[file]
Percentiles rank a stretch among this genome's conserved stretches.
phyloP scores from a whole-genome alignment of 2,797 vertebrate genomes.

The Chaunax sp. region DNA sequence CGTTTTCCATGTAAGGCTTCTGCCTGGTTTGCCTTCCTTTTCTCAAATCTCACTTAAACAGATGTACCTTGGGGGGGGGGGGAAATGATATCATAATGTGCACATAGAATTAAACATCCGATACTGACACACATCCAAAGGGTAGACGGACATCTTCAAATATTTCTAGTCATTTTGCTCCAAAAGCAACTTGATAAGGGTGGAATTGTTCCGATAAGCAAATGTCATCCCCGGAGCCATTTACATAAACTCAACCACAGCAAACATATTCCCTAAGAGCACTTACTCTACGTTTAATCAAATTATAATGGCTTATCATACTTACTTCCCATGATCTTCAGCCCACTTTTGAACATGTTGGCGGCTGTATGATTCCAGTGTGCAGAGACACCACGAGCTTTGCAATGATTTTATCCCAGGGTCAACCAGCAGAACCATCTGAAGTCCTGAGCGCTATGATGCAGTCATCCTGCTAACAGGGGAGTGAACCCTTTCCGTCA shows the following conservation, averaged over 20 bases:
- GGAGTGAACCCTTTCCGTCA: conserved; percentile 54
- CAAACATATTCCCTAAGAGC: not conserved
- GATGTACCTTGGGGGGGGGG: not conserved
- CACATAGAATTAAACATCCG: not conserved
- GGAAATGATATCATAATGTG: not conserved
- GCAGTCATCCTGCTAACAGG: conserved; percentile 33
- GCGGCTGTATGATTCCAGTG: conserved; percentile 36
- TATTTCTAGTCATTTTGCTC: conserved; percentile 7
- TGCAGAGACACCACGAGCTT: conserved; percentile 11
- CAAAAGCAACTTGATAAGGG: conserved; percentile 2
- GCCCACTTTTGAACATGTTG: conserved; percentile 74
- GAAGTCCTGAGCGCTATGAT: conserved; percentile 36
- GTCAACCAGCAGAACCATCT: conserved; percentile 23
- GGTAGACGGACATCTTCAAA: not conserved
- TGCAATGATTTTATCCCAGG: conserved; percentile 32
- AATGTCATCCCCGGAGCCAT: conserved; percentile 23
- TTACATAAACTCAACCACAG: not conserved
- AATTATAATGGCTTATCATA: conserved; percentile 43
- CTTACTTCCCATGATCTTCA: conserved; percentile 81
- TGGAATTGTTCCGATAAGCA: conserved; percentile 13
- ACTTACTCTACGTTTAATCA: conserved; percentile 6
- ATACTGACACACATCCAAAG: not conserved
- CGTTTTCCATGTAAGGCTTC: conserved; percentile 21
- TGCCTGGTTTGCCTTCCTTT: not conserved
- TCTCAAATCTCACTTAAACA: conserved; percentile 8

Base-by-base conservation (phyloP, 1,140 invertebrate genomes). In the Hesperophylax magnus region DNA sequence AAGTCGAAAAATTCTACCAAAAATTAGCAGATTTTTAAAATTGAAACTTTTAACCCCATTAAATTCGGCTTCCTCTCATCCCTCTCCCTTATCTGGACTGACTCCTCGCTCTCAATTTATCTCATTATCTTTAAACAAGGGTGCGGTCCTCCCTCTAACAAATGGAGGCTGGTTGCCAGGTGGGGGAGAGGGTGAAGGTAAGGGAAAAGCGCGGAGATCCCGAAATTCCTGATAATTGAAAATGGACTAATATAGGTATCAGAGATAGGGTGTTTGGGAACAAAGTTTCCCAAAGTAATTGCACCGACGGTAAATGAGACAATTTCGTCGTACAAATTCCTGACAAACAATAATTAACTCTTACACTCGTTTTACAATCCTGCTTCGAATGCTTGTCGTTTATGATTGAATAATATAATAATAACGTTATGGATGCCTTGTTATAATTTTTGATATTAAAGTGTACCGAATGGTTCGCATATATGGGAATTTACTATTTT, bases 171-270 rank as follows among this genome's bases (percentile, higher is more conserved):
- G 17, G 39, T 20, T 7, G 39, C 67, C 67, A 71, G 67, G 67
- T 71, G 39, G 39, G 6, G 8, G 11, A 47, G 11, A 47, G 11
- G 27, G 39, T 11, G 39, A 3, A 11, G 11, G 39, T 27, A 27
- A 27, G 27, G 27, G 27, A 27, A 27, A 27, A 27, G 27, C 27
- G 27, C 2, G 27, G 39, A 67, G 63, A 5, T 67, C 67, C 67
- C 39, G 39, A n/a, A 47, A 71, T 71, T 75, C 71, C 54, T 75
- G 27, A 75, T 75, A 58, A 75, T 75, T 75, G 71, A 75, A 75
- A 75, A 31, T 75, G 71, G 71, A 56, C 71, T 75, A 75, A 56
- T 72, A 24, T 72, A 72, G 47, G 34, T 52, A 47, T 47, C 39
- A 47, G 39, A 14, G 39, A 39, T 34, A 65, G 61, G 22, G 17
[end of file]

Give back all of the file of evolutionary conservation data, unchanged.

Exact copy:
Percentiles rank a stretch among this genome's conserved stretches.
phyloP scores from a whole-genome alignment of 2,797 vertebrate genomes.

The Chaunax sp. region DNA sequence CGTTTTCCATGTAAGGCTTCTGCCTGGTTTGCCTTCCTTTTCTCAAATCTCACTTAAACAGATGTACCTTGGGGGGGGGGGGAAATGATATCATAATGTGCACATAGAATTAAACATCCGATACTGACACACATCCAAAGGGTAGACGGACATCTTCAAATATTTCTAGTCATTTTGCTCCAAAAGCAACTTGATAAGGGTGGAATTGTTCCGATAAGCAAATGTCATCCCCGGAGCCATTTACATAAACTCAACCACAGCAAACATATTCCCTAAGAGCACTTACTCTACGTTTAATCAAATTATAATGGCTTATCATACTTACTTCCCATGATCTTCAGCCCACTTTTGAACATGTTGGCGGCTGTATGATTCCAGTGTGCAGAGACACCACGAGCTTTGCAATGATTTTATCCCAGGGTCAACCAGCAGAACCATCTGAAGTCCTGAGCGCTATGATGCAGTCATCCTGCTAACAGGGGAGTGAACCCTTTCCGTCA shows the following conservation, averaged over 20 bases:
- GGAGTGAACCCTTTCCGTCA: conserved; percentile 54
- CAAACATATTCCCTAAGAGC: not conserved
- GATGTACCTTGGGGGGGGGG: not conserved
- CACATAGAATTAAACATCCG: not conserved
- GGAAATGATATCATAATGTG: not conserved
- GCAGTCATCCTGCTAACAGG: conserved; percentile 33
- GCGGCTGTATGATTCCAGTG: conserved; percentile 36
- TATTTCTAGTCATTTTGCTC: conserved; percentile 7
- TGCAGAGACACCACGAGCTT: conserved; percentile 11
- CAAAAGCAACTTGATAAGGG: conserved; percentile 2
- GCCCACTTTTGAACATGTTG: conserved; percentile 74
- GAAGTCCTGAGCGCTATGAT: conserved; percentile 36
- GTCAACCAGCAGAACCATCT: conserved; percentile 23
- GGTAGACGGACATCTTCAAA: not conserved
- TGCAATGATTTTATCCCAGG: conserved; percentile 32
- AATGTCATCCCCGGAGCCAT: conserved; percentile 23
- TTACATAAACTCAACCACAG: not conserved
- AATTATAATGGCTTATCATA: conserved; percentile 43
- CTTACTTCCCATGATCTTCA: conserved; percentile 81
- TGGAATTGTTCCGATAAGCA: conserved; percentile 13
- ACTTACTCTACGTTTAATCA: conserved; percentile 6
- ATACTGACACACATCCAAAG: not conserved
- CGTTTTCCATGTAAGGCTTC: conserved; percentile 21
- TGCCTGGTTTGCCTTCCTTT: not conserved
- TCTCAAATCTCACTTAAACA: conserved; percentile 8

Base-by-base conservation (phyloP, 1,140 invertebrate genomes). In the Hesperophylax magnus region DNA sequence AAGTCGAAAAATTCTACCAAAAATTAGCAGATTTTTAAAATTGAAACTTTTAACCCCATTAAATTCGGCTTCCTCTCATCCCTCTCCCTTATCTGGACTGACTCCTCGCTCTCAATTTATCTCATTATCTTTAAACAAGGGTGCGGTCCTCCCTCTAACAAATGGAGGCTGGTTGCCAGGTGGGGGAGAGGGTGAAGGTAAGGGAAAAGCGCGGAGATCCCGAAATTCCTGATAATTGAAAATGGACTAATATAGGTATCAGAGATAGGGTGTTTGGGAACAAAGTTTCCCAAAGTAATTGCACCGACGGTAAATGAGACAATTTCGTCGTACAAATTCCTGACAAACAATAATTAACTCTTACACTCGTTTTACAATCCTGCTTCGAATGCTTGTCGTTTATGATTGAATAATATAATAATAACGTTATGGATGCCTTGTTATAATTTTTGATATTAAAGTGTACCGAATGGTTCGCATATATGGGAATTTACTATTTT, bases 171-270 rank as follows among this genome's bases (percentile, higher is more conserved):
- G 17, G 39, T 20, T 7, G 39, C 67, C 67, A 71, G 67, G 67
- T 71, G 39, G 39, G 6, G 8, G 11, A 47, G 11, A 47, G 11
- G 27, G 39, T 11, G 39, A 3, A 11, G 11, G 39, T 27, A 27
- A 27, G 27, G 27, G 27, A 27, A 27, A 27, A 27, G 27, C 27
- G 27, C 2, G 27, G 39, A 67, G 63, A 5, T 67, C 67, C 67
- C 39, G 39, A n/a, A 47, A 71, T 71, T 75, C 71, C 54, T 75
- G 27, A 75, T 75, A 58, A 75, T 75, T 75, G 71, A 75, A 75
- A 75, A 31, T 75, G 71, G 71, A 56, C 71, T 75, A 75, A 56
- T 72, A 24, T 72, A 72, G 47, G 34, T 52, A 47, T 47, C 39
- A 47, G 39, A 14, G 39, A 39, T 34, A 65, G 61, G 22, G 17